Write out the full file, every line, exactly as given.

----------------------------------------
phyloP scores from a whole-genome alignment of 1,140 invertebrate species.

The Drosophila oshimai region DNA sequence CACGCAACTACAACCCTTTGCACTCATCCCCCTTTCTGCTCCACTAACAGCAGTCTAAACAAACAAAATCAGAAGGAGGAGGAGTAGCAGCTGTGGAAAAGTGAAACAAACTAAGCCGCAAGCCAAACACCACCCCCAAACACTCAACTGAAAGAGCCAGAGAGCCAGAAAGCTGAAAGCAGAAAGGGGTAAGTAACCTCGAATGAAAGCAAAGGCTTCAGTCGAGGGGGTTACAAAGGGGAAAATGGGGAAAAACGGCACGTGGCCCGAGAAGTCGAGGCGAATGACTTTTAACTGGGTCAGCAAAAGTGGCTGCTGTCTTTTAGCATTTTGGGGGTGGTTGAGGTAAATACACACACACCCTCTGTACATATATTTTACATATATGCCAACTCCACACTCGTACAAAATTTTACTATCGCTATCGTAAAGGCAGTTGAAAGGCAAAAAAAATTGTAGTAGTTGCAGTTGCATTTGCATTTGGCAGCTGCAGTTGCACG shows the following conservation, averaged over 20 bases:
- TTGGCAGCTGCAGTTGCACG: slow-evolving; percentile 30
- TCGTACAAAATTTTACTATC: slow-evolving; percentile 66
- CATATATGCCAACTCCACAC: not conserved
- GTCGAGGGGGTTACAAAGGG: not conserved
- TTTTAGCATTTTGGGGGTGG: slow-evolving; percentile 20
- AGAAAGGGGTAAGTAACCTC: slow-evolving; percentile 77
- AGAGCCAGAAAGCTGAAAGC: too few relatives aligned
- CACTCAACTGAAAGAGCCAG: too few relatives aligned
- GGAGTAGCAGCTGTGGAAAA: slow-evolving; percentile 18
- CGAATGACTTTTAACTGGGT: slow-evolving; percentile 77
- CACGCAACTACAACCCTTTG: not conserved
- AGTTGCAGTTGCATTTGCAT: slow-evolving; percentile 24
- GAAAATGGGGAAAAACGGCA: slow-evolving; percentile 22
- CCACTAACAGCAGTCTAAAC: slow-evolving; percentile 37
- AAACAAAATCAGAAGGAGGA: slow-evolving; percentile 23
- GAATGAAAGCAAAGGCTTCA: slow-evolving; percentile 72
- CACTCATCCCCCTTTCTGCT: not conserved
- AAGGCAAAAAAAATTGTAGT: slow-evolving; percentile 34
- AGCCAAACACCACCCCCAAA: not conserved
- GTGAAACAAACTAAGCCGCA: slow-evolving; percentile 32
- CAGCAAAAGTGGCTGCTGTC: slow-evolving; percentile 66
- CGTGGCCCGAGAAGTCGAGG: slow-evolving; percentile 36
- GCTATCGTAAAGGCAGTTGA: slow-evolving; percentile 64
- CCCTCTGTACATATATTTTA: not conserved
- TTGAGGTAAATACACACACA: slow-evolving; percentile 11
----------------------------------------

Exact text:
phyloP scores from a whole-genome alignment of 1,140 invertebrate species.

The Drosophila oshimai region DNA sequence CACGCAACTACAACCCTTTGCACTCATCCCCCTTTCTGCTCCACTAACAGCAGTCTAAACAAACAAAATCAGAAGGAGGAGGAGTAGCAGCTGTGGAAAAGTGAAACAAACTAAGCCGCAAGCCAAACACCACCCCCAAACACTCAACTGAAAGAGCCAGAGAGCCAGAAAGCTGAAAGCAGAAAGGGGTAAGTAACCTCGAATGAAAGCAAAGGCTTCAGTCGAGGGGGTTACAAAGGGGAAAATGGGGAAAAACGGCACGTGGCCCGAGAAGTCGAGGCGAATGACTTTTAACTGGGTCAGCAAAAGTGGCTGCTGTCTTTTAGCATTTTGGGGGTGGTTGAGGTAAATACACACACACCCTCTGTACATATATTTTACATATATGCCAACTCCACACTCGTACAAAATTTTACTATCGCTATCGTAAAGGCAGTTGAAAGGCAAAAAAAATTGTAGTAGTTGCAGTTGCATTTGCATTTGGCAGCTGCAGTTGCACG shows the following conservation, averaged over 20 bases:
- TTGGCAGCTGCAGTTGCACG: slow-evolving; percentile 30
- TCGTACAAAATTTTACTATC: slow-evolving; percentile 66
- CATATATGCCAACTCCACAC: not conserved
- GTCGAGGGGGTTACAAAGGG: not conserved
- TTTTAGCATTTTGGGGGTGG: slow-evolving; percentile 20
- AGAAAGGGGTAAGTAACCTC: slow-evolving; percentile 77
- AGAGCCAGAAAGCTGAAAGC: too few relatives aligned
- CACTCAACTGAAAGAGCCAG: too few relatives aligned
- GGAGTAGCAGCTGTGGAAAA: slow-evolving; percentile 18
- CGAATGACTTTTAACTGGGT: slow-evolving; percentile 77
- CACGCAACTACAACCCTTTG: not conserved
- AGTTGCAGTTGCATTTGCAT: slow-evolving; percentile 24
- GAAAATGGGGAAAAACGGCA: slow-evolving; percentile 22
- CCACTAACAGCAGTCTAAAC: slow-evolving; percentile 37
- AAACAAAATCAGAAGGAGGA: slow-evolving; percentile 23
- GAATGAAAGCAAAGGCTTCA: slow-evolving; percentile 72
- CACTCATCCCCCTTTCTGCT: not conserved
- AAGGCAAAAAAAATTGTAGT: slow-evolving; percentile 34
- AGCCAAACACCACCCCCAAA: not conserved
- GTGAAACAAACTAAGCCGCA: slow-evolving; percentile 32
- CAGCAAAAGTGGCTGCTGTC: slow-evolving; percentile 66
- CGTGGCCCGAGAAGTCGAGG: slow-evolving; percentile 36
- GCTATCGTAAAGGCAGTTGA: slow-evolving; percentile 64
- CCCTCTGTACATATATTTTA: not conserved
- TTGAGGTAAATACACACACA: slow-evolving; percentile 11